Raiders of the Lost Ark


Raiders of the Lost Ark

Harrison Ford is having a ball.

(1981) Adventure (Paramount) Harrison Ford, Karen Allen, John Rhys-Davies, Denholm Elliott, Paul Freeman, Ronald Lacey, Wolf Kahler, Alfred Molina, Vic Tablian, Don Fellows, William Hootkins, Fred Sorenson, Anthony Chinn. Directed by Steven Spielberg

When news came that Spielberg and George Lucas were joining forces back in 1980, movie fans couldn’t help but rub their hands together in anticipation. After all, these guys were two of the brightest flames in Hollywood; Lucas with two Star Wars movies (to that point), Spielberg with Jaws and Close Encounters of the Third Kind.

What nobody anticipated was that these two men, along with star Harrison Ford, would rewrite the book on adventure movies. An homage to the great serial movies of the ’30s and ’40s, Indiana Jones, trusty whip on the hip and battered fedora on his head, took the world by storm. The first Indiana Jones movie was the box office champ of 1981 and spawned numerous imitators, clones and wanna-bes which persist to this day (Tomb Raider for instance).

But nobody has even come close to the entertainment delivered by the Indiana Jones series. The first movie of the series, set in the 1930s, introduces Indiana Jones, professor of archaeology and “how should I put it? — obtainer of rare antiquities.” An expedition to South America to retrieve a golden idol puts the tattered archaeologist through fiendish traps and less-than-loyal associates (Molina, in one of his first movie roles, meets a particularly gruesome end) to emerge from the cursed temple, idol in hand – only to have it snatched away by his nemesis, Rene Belloq (Freeman), a French archaeologist with fewer scruples than Indy.

Jones returns home to find Army intelligence waiting for him; they’ve intercepted a Nazi communiqué that is puzzling to them, but makes sense to Jones and his sponsor, museum curator Marcus Brody (Elliot); they realize that Hitler’s minions may be close to finding the resting place of the Lost Ark of the Covenant, which held the actual Ten Commandments Moses brought down from Mount Sinai. Realizing that this was something they had to prevent Hitler from obtaining, the Army sends Jones to go retrieve it.

In order to find the actual location of the Ark itself, Jones needs a staff headpiece that former flame Marion Ravenswood (Allen) has. After going to her bar in Tibet to try to retrieve it, he foils a Nazi attempt to take it by force.

The two head down to Egypt, where they are aided by Indy’s close friend Sallah (Rhys-Davies), who helps Indy divine the correct location. However, Belloq (who is working with the Nazis), manages to steal the Ark that Indy found and takes it and the girl to a remote island, with Indy close behind. There he will learn the secret of the Lost Ark, one that is beautiful and terrifying at once.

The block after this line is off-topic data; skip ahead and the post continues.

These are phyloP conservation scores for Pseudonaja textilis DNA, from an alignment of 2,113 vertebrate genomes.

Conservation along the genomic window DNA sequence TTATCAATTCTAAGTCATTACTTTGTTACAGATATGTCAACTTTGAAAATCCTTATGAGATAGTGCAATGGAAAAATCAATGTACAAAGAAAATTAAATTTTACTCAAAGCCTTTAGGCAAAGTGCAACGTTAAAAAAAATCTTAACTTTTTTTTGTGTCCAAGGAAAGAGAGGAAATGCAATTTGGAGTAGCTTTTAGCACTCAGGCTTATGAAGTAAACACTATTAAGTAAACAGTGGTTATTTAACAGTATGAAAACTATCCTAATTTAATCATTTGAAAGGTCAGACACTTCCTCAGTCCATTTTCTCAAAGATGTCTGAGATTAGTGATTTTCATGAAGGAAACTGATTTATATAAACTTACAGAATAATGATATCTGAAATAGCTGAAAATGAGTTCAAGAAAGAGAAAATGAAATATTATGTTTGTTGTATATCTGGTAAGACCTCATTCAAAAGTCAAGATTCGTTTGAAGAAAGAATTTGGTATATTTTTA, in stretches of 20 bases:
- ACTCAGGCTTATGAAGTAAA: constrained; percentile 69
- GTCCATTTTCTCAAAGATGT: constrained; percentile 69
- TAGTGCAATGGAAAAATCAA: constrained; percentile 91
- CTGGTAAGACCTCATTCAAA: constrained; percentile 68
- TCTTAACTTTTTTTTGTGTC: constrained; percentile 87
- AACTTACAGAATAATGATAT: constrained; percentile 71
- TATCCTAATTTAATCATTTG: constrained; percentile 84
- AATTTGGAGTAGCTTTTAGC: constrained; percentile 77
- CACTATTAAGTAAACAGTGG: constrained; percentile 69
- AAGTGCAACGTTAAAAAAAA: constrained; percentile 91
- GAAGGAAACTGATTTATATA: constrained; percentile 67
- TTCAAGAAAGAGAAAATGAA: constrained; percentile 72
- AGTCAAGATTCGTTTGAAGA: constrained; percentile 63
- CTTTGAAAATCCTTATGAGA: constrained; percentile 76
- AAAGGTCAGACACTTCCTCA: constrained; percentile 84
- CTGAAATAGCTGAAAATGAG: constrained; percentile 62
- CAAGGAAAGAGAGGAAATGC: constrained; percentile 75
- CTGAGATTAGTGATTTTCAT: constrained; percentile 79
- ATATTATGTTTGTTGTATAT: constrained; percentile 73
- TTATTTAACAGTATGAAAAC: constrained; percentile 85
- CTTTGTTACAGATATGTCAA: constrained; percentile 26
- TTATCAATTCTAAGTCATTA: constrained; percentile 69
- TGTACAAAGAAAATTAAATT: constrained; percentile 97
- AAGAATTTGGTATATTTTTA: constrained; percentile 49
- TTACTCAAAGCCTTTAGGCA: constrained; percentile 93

Raiders sets the tone as a virtual roller-coaster ride, putting Indy in one perilous situation after another, with little let-up. Spielberg proves himself to be an absolute master of pacing — editors Michael Kahn and George Lucas deserve a lot of credit here as well — knowing when to ratchet up the thrills and knowing when to give the audience a chance to catch its breath. Using devices common to serials and adventure movies from the ’30s and ’40s, Spielberg creates a wonderful sense of the era without forgetting the modern sensibilities of his audience.

The result is a movie that can legitimately be called a classic, one that has lost none of its luster in the 30 years since its release. While Star Wars made a star out of Ford, Raiders cemented him as one of Hollywood’s biggest stars. His screen charisma is never put to as good use as it is here; Jones is both a traditional adventure hero but also a fallible one – he hates snakes and he has a penchant for getting beaten up. Unlike the heroes of past serials, Indy rarely fights fair – the scene of him shooting an expert swordsman who tries to intimidate him with a series of elaborate moves was both improvised and classic. The ability of the film and its actors to poke fun at traditional adventure movie clichés is part of what makes the movie great.